The Carpenters, a brother-sister duo known for cheery pop tunes and for love songs overflowing with sweet sentiments, came to prominence during one of the most tumultuous eras in the U.S. both musically and politically. In the wake of the Summer of Love, Woodstock, and the escalation of the war in Vietnam, Karen Carpenter's voice and Richard Carpenter's lush musical arrangements—described by detractors as "saccharine" and championed by others as distinctly smooth and easy on the ears—began to dominate the airwaves at the start of the 1970s. Their breakthrough hit, "(They Long to Be) Close to You" (1970), was penned by Burt Bacharach and Hal David, and released nearly a decade earlier by Dionne Warwick to little fanfare. But with Richard's lilting new piano arrangements foregrounding Karen's inimitable alto, the song shot to the top of the charts.
The Carpenters' follow-up single, "We've Only Just Begun," doubled down on the duo's melodic balladry with overdubbed harmonies, thus heralding a new age of innocence, or at least a softness in popular music that would vie with "the hard" (in the form of Janis Joplin, Led Zeppelin, and the Rolling Stones, among many others) for America's ears—and wallets. With their string of hits between 1970 and 1972, like "Rainy Days and Mondays," "Superstar," and "Top of the World," the Carpenters quickly developed a reputation for being squares, or as one critic put it, "goody four-shoes."
Both Richard and Karen chafed at what the infamous rock critic Lester Bangs called their "creepy" wholesomeness. The two complained about how A&M records marketed the siblings in soft-focus, vaguely romantic poses amongst jutting rocks on picturesque seashores. Meanwhile, John Bettis, Richard's lyricist and songwriting partner, unabashedly declared that in 1970, the year the Carpenters first topped the charts: "Everybody was dying to be something they weren't…Everybody was dying to not be from the suburbs. The fact of the matter was that we were who we were, and we were white, middle-class American kids. And we wrote like that, sang like that; we dressed like that; we lived like that."
By 1972, however, the Carpenters would come to defy expectations and innovate the easy listening format with something no one had ever heard before: a distorted rock guitar solo smack in the middle of a love ballad. "Goodbye to Love," one of the first bona fide hits composed by Richard Carpenter and John Bettis, introduced the world to that greatest of musical oxymorons: soft rock. It was Richard who requested the "fuzz guitar," the fly in the ointment of their otherwise familiar, tender approach to pop laced with oboes. Karen was the one who made the phone call to guitarist Tony Peluso, asking him to play for the track. As he recalls, "Richard wanted an aggressive, sawtooth guitar solo in the middle of this Doris Day easy-listening-style record." "Goodbye to Love" elicited a double take, upending expectations of the Carpenters and their music and disturbing some of their older fans who were concerned they'd gone over to the dark side.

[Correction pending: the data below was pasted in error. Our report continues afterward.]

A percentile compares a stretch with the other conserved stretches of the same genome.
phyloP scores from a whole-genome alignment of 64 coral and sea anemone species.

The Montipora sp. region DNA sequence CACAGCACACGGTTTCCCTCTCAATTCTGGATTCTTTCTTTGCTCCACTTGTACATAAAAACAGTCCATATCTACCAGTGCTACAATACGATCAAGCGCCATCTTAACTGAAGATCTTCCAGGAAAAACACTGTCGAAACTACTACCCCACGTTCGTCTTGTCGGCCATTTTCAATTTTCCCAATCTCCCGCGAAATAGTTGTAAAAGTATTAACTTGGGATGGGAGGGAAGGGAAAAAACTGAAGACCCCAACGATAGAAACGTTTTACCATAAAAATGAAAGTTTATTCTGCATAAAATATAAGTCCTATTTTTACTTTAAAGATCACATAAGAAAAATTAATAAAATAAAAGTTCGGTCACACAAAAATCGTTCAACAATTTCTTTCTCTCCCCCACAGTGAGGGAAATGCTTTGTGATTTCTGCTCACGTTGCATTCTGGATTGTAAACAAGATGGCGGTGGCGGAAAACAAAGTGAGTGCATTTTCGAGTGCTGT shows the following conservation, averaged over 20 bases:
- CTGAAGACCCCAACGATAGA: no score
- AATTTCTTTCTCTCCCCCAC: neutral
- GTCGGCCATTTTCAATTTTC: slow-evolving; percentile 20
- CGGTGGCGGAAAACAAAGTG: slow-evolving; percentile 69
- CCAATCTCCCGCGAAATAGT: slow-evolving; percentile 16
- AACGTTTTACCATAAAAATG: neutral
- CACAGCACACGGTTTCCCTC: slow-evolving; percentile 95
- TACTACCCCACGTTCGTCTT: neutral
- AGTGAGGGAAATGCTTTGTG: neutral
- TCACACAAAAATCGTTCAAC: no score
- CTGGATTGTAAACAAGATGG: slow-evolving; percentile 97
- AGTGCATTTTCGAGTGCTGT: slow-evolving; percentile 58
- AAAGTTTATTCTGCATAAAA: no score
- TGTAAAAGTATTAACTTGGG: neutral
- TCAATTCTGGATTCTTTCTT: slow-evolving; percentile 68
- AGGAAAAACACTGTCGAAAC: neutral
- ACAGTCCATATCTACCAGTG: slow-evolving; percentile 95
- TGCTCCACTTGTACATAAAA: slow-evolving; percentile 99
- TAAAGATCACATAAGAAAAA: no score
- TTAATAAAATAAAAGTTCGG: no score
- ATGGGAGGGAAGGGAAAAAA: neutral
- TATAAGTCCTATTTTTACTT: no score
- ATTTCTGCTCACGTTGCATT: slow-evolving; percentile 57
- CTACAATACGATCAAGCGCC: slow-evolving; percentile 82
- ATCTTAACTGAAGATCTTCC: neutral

By the middle of the decade, the Carpenters were on the waning end of what Neil Tennant of the Pet Shop Boys cannily described as an act's "imperial phase," or a performer's commercial and cultural peak. From 1970 to 1975, the Carpenters logged 12 Top 10 hits, including three No. 1 and five No. 2 singles, in addition to 14 gold records. After 1975, only one of their songs would ever reach the Billboard Top 20, let alone approach the Top 10. Karen and Richard both felt that their straight-laced image prevented the rock cognoscenti from taking them seriously as musicians. Far from being straightlaced in their personal lives, however, each of the Carpenter siblings was struggling with severe health issues by decade's end. Richard went to rehab for a Quaalude addiction, and Karen sought counseling for her struggle with anorexia as the 1970s drew to a close.
On February 4, 1983, Karen Carpenter died at the age of 32 in the same bedroom she grew up in, in her parents' suburban home nestled in Downey, California. Unlike many other young icons of rock and pop lost to overdoses under dramatic circumstances—from Janis Joplin to Jimi Hendrix—Karen died from complications as a result of her anorexia. She in essence faded out slowly, just like the music she and her brother Richard were known for making together.
Nevertheless, the Carpenters' musical legacy, largely owed to the singularity of Karen's voice, has attained a robust afterlife in decades since, through cover albums, reissues, and through tribute performances like Justin Vivian Bond's. Resonating in other voices, Karen's own haunts us with the enduring hope and yearning that suffuses so many of the Carpenters' songs, allowing both the squares and misfits who have grown to love them to hold onto the notion that "every sha la la la, every whoah-whoah-oh still shines."
Karen Tongson is Associate Professor of English, Gender Studies, and American Studies and Ethnicity at the University of Southern California. She is the author of Relocations: Queer Suburban Imaginaries (NYU Press), and the forthcoming Why Karen Carpenter Matters (ForeEdge Press). You can also hear Karen talk about pop culture, the arts, and entertainment on the weekly Pop Rocket Podcast, hosted by comedian Guy Branum.